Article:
The committee members spent a year conducting interviews and surveying hundreds of judges, justices, court officials and even AOC workers themselves.
“I read the report cover to cover, and I thought it was an impressive document,” said Judge Steve White of Sacramento Superior Court. “It rendered a great service to the judicial branch, but that service will only be realized if we implement its recommendations.”
“It’s one heck of a good start,” said Banks in Orange County Superior Court. “I’m hoping like hell that the Judicial Council jumps in and says we’re moving forward with these valid criticisms.”
Among its over 100 recommendations, the committee proposed a drastic downsizing in the number of AOC workers and overpaid executives, a new focus on serving the trial courts rather than controlling them and more transparency in its budgeting process. The committee also noted that it encountered reluctance from the AOC in providing them with information for the report, some of which it said was incomplete or nonresponsive.
White said the committee, named the Strategic Evaluation Committee or SEC, would have no reason to report anything untrue about the AOC’s lack of transparency and responsiveness.
“They had no ax to grind. All the presiding judges met with them, as did scores of other people,” said White. “They definitely did not have an agenda.”
In her video to the troops, Cantil-Sakauye indicated that some of the committee’s recommendations would need more investigation. She urged administrative office employees to point out any “incorrect” information to Jody Patel, the agency’s current director.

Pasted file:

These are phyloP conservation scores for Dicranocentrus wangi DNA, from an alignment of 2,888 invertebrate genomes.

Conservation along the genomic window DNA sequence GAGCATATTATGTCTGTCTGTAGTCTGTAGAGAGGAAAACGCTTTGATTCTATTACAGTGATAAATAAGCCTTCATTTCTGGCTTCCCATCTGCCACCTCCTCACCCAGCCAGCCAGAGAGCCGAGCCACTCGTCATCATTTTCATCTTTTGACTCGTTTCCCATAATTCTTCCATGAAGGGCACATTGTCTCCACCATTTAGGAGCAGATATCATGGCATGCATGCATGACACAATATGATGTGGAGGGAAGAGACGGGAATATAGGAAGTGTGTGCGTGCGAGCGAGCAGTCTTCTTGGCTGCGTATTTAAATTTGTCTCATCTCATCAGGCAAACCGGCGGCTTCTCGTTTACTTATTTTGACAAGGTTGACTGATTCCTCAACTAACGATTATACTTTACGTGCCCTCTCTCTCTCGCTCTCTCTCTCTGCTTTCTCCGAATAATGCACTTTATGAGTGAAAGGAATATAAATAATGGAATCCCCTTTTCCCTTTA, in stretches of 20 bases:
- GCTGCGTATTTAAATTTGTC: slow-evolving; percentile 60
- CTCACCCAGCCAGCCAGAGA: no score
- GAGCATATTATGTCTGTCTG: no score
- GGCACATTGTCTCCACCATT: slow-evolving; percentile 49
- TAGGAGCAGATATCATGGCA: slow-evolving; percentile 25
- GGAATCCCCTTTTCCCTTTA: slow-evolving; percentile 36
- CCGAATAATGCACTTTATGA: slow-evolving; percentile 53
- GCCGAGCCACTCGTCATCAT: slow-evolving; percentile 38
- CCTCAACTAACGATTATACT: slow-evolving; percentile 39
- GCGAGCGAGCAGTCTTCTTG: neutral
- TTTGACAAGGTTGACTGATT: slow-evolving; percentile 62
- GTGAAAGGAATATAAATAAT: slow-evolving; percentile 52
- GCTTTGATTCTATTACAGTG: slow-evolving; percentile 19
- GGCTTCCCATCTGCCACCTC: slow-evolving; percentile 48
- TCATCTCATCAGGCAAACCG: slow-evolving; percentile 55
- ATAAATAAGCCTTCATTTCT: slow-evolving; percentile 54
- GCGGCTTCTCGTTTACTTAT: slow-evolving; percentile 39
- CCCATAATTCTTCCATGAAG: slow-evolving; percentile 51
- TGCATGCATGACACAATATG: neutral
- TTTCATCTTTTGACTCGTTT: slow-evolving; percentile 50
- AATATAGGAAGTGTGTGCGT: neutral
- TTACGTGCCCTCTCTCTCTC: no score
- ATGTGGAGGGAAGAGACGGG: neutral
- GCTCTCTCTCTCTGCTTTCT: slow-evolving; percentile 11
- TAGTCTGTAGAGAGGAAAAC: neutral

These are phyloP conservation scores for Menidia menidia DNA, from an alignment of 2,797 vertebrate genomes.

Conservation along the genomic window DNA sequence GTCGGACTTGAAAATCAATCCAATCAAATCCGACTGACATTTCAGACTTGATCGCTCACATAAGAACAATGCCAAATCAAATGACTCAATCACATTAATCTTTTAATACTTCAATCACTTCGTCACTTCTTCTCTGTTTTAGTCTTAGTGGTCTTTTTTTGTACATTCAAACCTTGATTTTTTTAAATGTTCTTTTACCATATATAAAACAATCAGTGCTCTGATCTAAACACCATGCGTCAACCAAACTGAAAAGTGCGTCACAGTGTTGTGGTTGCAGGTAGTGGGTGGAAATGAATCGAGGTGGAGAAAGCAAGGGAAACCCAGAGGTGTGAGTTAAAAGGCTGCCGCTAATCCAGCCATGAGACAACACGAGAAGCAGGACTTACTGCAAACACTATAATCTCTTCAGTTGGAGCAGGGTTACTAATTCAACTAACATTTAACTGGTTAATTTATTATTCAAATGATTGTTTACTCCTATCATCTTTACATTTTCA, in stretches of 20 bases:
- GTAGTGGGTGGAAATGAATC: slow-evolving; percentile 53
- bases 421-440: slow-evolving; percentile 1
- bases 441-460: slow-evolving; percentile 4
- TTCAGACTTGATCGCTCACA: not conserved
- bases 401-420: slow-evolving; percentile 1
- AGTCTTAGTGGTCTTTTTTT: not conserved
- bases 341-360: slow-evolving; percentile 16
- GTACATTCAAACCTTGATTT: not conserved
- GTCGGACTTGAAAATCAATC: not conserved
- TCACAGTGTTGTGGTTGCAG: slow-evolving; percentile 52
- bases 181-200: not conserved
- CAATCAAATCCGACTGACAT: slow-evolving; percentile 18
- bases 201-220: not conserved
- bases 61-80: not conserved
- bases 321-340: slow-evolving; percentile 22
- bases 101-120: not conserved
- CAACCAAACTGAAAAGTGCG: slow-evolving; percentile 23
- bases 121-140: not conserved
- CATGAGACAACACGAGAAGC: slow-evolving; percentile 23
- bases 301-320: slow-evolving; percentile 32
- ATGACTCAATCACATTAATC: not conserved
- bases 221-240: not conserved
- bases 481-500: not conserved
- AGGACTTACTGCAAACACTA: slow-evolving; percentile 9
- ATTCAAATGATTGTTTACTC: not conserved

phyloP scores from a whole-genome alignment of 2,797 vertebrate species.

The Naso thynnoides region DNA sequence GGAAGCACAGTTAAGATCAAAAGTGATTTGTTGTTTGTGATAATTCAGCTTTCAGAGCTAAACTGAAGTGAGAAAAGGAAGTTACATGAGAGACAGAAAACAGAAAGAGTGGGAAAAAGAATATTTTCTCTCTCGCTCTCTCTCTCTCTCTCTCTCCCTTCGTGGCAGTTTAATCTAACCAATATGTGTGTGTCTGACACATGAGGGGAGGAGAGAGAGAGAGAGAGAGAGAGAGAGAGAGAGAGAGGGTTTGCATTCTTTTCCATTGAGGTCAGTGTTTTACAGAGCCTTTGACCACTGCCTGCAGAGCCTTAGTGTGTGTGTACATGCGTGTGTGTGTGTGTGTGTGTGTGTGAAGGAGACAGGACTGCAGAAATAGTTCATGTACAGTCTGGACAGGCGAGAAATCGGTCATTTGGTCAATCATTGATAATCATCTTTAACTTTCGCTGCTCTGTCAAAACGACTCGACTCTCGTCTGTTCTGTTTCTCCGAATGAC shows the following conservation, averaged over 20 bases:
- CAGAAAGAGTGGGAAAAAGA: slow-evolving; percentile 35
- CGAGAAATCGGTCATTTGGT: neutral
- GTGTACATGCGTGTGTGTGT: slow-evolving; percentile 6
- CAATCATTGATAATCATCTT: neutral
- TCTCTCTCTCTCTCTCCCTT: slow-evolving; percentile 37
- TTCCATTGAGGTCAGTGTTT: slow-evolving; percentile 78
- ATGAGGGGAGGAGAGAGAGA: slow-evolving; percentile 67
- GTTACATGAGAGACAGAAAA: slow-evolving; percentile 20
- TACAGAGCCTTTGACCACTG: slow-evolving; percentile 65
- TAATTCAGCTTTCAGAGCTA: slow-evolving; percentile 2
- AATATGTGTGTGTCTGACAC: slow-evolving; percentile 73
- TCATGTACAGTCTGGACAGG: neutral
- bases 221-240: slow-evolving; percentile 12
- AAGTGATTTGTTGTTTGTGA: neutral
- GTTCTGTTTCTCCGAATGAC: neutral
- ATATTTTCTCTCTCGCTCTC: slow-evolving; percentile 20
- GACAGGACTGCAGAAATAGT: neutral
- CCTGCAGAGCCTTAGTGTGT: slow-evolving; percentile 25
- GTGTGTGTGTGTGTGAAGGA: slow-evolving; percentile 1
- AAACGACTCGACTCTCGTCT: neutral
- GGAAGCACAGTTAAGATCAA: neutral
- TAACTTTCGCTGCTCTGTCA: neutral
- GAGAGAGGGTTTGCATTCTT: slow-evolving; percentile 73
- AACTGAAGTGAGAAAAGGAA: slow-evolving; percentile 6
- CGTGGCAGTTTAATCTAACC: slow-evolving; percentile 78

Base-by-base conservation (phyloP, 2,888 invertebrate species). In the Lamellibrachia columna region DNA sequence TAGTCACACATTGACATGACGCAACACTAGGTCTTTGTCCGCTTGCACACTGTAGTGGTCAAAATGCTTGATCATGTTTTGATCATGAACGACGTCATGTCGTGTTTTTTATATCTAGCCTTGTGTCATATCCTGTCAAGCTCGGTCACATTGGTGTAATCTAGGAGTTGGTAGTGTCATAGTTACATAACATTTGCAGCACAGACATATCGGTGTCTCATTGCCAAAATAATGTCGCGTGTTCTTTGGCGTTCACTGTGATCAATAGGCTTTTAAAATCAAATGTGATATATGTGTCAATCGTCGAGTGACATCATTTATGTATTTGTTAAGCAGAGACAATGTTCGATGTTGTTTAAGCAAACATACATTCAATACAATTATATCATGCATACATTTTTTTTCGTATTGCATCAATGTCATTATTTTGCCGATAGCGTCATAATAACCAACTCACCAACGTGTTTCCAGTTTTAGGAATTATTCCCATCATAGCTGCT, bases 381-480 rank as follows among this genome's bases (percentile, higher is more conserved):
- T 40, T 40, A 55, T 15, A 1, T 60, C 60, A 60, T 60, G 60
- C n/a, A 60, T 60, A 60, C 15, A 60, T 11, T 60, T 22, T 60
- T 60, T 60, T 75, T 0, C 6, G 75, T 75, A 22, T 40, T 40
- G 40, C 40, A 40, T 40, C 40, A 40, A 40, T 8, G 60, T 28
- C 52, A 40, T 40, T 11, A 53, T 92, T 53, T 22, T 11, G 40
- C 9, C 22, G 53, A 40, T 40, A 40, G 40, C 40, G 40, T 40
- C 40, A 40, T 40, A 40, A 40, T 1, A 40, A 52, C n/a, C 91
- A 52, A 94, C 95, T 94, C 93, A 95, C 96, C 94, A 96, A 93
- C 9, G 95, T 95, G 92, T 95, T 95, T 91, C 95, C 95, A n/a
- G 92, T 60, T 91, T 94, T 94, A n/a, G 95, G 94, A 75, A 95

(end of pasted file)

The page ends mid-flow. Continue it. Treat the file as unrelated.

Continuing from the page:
“The SEC’s final report is very different from a standard audit review,” said the chief justice in the video. “In audits, those being audited respond to the audit before it is finalized. The AOC did not have that opportunity. As you read the report and find information that is substantially incorrect in your view, please let Jody know. It’s important that any decisions the council makes be based on correct information.”
Faced with criticism in the past from the state auditor over an ambitious IT project, the administrative office reacted by saying it had already implemented many of the reforms suggested by the auditor. In the video, the chief justice made a similar point, saying that many changes had been made to the agency since the committee began its investigation last year.
“The report is a snapshot in time about an AOC that in some ways has substantially changed since the SEC began its work,” she said in the video.
On a side note, Cantil-Sakauye had received some criticism for the timing of the release of the committee’s 221-page critique. It was posted on the administrative office’s website and sent to trial judges after working hours on Friday before the three-day Memorial Day weekend.
“I knew that if I had sat on it over the weekend and released it on the next working day, I would have been criticized that I kept it,” she said.